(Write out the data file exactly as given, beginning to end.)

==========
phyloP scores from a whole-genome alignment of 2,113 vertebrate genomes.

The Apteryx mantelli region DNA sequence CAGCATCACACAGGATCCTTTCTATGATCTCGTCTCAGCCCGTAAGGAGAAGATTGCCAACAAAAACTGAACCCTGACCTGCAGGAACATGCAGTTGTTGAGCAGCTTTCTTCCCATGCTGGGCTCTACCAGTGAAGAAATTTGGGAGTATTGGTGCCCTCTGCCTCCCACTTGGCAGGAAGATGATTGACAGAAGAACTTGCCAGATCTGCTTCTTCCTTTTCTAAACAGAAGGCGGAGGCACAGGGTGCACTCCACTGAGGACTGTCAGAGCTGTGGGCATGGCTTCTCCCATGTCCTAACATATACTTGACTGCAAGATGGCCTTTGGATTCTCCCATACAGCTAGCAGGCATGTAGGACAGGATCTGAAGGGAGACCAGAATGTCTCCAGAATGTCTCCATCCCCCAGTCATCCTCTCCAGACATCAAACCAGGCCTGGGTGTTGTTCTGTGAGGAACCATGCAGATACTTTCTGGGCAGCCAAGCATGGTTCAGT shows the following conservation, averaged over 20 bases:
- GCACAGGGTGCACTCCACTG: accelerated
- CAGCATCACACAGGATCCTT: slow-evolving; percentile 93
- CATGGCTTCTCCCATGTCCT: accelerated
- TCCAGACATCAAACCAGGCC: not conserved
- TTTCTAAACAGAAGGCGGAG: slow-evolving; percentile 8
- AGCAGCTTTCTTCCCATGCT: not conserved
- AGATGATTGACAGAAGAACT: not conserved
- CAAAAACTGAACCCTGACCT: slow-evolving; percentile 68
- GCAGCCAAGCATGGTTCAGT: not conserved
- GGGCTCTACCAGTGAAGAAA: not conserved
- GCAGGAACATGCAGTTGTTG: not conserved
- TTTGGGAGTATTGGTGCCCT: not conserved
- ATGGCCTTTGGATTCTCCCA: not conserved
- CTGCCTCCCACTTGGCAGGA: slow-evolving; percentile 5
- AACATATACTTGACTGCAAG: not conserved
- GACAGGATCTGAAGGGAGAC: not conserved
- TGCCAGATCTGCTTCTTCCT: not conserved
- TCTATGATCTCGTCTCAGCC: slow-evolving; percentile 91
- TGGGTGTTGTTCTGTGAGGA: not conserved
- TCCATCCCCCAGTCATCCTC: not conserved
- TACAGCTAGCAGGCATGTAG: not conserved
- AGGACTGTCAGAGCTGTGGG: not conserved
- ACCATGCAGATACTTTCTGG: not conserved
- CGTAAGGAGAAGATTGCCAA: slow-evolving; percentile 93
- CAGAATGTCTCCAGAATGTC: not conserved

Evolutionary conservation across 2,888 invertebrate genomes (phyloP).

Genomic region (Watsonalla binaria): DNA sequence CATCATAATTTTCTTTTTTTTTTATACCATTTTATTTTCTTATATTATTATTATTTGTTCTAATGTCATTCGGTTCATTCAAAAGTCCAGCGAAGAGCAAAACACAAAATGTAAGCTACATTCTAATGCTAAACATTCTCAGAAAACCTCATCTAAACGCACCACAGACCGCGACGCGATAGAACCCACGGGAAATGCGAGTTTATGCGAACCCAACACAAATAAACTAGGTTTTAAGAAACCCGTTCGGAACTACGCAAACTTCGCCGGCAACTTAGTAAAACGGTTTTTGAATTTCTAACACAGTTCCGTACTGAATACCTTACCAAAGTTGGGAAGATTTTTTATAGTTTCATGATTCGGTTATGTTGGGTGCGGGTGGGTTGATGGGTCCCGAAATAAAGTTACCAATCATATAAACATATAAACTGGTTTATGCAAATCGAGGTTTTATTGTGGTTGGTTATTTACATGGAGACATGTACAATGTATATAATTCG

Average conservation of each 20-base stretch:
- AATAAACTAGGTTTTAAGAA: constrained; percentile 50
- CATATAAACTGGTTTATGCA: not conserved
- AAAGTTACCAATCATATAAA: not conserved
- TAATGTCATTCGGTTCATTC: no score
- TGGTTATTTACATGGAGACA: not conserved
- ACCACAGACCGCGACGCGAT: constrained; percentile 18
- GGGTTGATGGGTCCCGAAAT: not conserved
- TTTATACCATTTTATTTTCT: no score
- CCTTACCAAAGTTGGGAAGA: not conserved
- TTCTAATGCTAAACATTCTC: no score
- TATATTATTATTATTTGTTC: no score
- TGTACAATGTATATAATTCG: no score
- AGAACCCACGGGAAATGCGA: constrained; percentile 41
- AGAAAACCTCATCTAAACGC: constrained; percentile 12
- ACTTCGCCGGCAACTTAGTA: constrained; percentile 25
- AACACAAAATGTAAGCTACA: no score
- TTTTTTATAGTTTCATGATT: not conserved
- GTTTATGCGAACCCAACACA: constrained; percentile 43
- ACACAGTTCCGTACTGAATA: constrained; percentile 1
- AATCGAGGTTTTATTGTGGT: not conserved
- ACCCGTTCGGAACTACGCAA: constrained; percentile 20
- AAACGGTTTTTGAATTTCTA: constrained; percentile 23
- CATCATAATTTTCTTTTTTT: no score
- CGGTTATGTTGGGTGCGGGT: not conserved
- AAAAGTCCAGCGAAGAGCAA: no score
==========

phyloP scores from a whole-genome alignment of 2,113 vertebrate genomes.

The Apteryx mantelli region DNA sequence CAGCATCACACAGGATCCTTTCTATGATCTCGTCTCAGCCCGTAAGGAGAAGATTGCCAACAAAAACTGAACCCTGACCTGCAGGAACATGCAGTTGTTGAGCAGCTTTCTTCCCATGCTGGGCTCTACCAGTGAAGAAATTTGGGAGTATTGGTGCCCTCTGCCTCCCACTTGGCAGGAAGATGATTGACAGAAGAACTTGCCAGATCTGCTTCTTCCTTTTCTAAACAGAAGGCGGAGGCACAGGGTGCACTCCACTGAGGACTGTCAGAGCTGTGGGCATGGCTTCTCCCATGTCCTAACATATACTTGACTGCAAGATGGCCTTTGGATTCTCCCATACAGCTAGCAGGCATGTAGGACAGGATCTGAAGGGAGACCAGAATGTCTCCAGAATGTCTCCATCCCCCAGTCATCCTCTCCAGACATCAAACCAGGCCTGGGTGTTGTTCTGTGAGGAACCATGCAGATACTTTCTGGGCAGCCAAGCATGGTTCAGT shows the following conservation, averaged over 20 bases:
- GCACAGGGTGCACTCCACTG: accelerated
- CAGCATCACACAGGATCCTT: slow-evolving; percentile 93
- CATGGCTTCTCCCATGTCCT: accelerated
- TCCAGACATCAAACCAGGCC: not conserved
- TTTCTAAACAGAAGGCGGAG: slow-evolving; percentile 8
- AGCAGCTTTCTTCCCATGCT: not conserved
- AGATGATTGACAGAAGAACT: not conserved
- CAAAAACTGAACCCTGACCT: slow-evolving; percentile 68
- GCAGCCAAGCATGGTTCAGT: not conserved
- GGGCTCTACCAGTGAAGAAA: not conserved
- GCAGGAACATGCAGTTGTTG: not conserved
- TTTGGGAGTATTGGTGCCCT: not conserved
- ATGGCCTTTGGATTCTCCCA: not conserved
- CTGCCTCCCACTTGGCAGGA: slow-evolving; percentile 5
- AACATATACTTGACTGCAAG: not conserved
- GACAGGATCTGAAGGGAGAC: not conserved
- TGCCAGATCTGCTTCTTCCT: not conserved
- TCTATGATCTCGTCTCAGCC: slow-evolving; percentile 91
- TGGGTGTTGTTCTGTGAGGA: not conserved
- TCCATCCCCCAGTCATCCTC: not conserved
- TACAGCTAGCAGGCATGTAG: not conserved
- AGGACTGTCAGAGCTGTGGG: not conserved
- ACCATGCAGATACTTTCTGG: not conserved
- CGTAAGGAGAAGATTGCCAA: slow-evolving; percentile 93
- CAGAATGTCTCCAGAATGTC: not conserved

Evolutionary conservation across 2,888 invertebrate genomes (phyloP).

Genomic region (Watsonalla binaria): DNA sequence CATCATAATTTTCTTTTTTTTTTATACCATTTTATTTTCTTATATTATTATTATTTGTTCTAATGTCATTCGGTTCATTCAAAAGTCCAGCGAAGAGCAAAACACAAAATGTAAGCTACATTCTAATGCTAAACATTCTCAGAAAACCTCATCTAAACGCACCACAGACCGCGACGCGATAGAACCCACGGGAAATGCGAGTTTATGCGAACCCAACACAAATAAACTAGGTTTTAAGAAACCCGTTCGGAACTACGCAAACTTCGCCGGCAACTTAGTAAAACGGTTTTTGAATTTCTAACACAGTTCCGTACTGAATACCTTACCAAAGTTGGGAAGATTTTTTATAGTTTCATGATTCGGTTATGTTGGGTGCGGGTGGGTTGATGGGTCCCGAAATAAAGTTACCAATCATATAAACATATAAACTGGTTTATGCAAATCGAGGTTTTATTGTGGTTGGTTATTTACATGGAGACATGTACAATGTATATAATTCG

Average conservation of each 20-base stretch:
- AATAAACTAGGTTTTAAGAA: constrained; percentile 50
- CATATAAACTGGTTTATGCA: not conserved
- AAAGTTACCAATCATATAAA: not conserved
- TAATGTCATTCGGTTCATTC: no score
- TGGTTATTTACATGGAGACA: not conserved
- ACCACAGACCGCGACGCGAT: constrained; percentile 18
- GGGTTGATGGGTCCCGAAAT: not conserved
- TTTATACCATTTTATTTTCT: no score
- CCTTACCAAAGTTGGGAAGA: not conserved
- TTCTAATGCTAAACATTCTC: no score
- TATATTATTATTATTTGTTC: no score
- TGTACAATGTATATAATTCG: no score
- AGAACCCACGGGAAATGCGA: constrained; percentile 41
- AGAAAACCTCATCTAAACGC: constrained; percentile 12
- ACTTCGCCGGCAACTTAGTA: constrained; percentile 25
- AACACAAAATGTAAGCTACA: no score
- TTTTTTATAGTTTCATGATT: not conserved
- GTTTATGCGAACCCAACACA: constrained; percentile 43
- ACACAGTTCCGTACTGAATA: constrained; percentile 1
- AATCGAGGTTTTATTGTGGT: not conserved
- ACCCGTTCGGAACTACGCAA: constrained; percentile 20
- AAACGGTTTTTGAATTTCTA: constrained; percentile 23
- CATCATAATTTTCTTTTTTT: no score
- CGGTTATGTTGGGTGCGGGT: not conserved
- AAAAGTCCAGCGAAGAGCAA: no score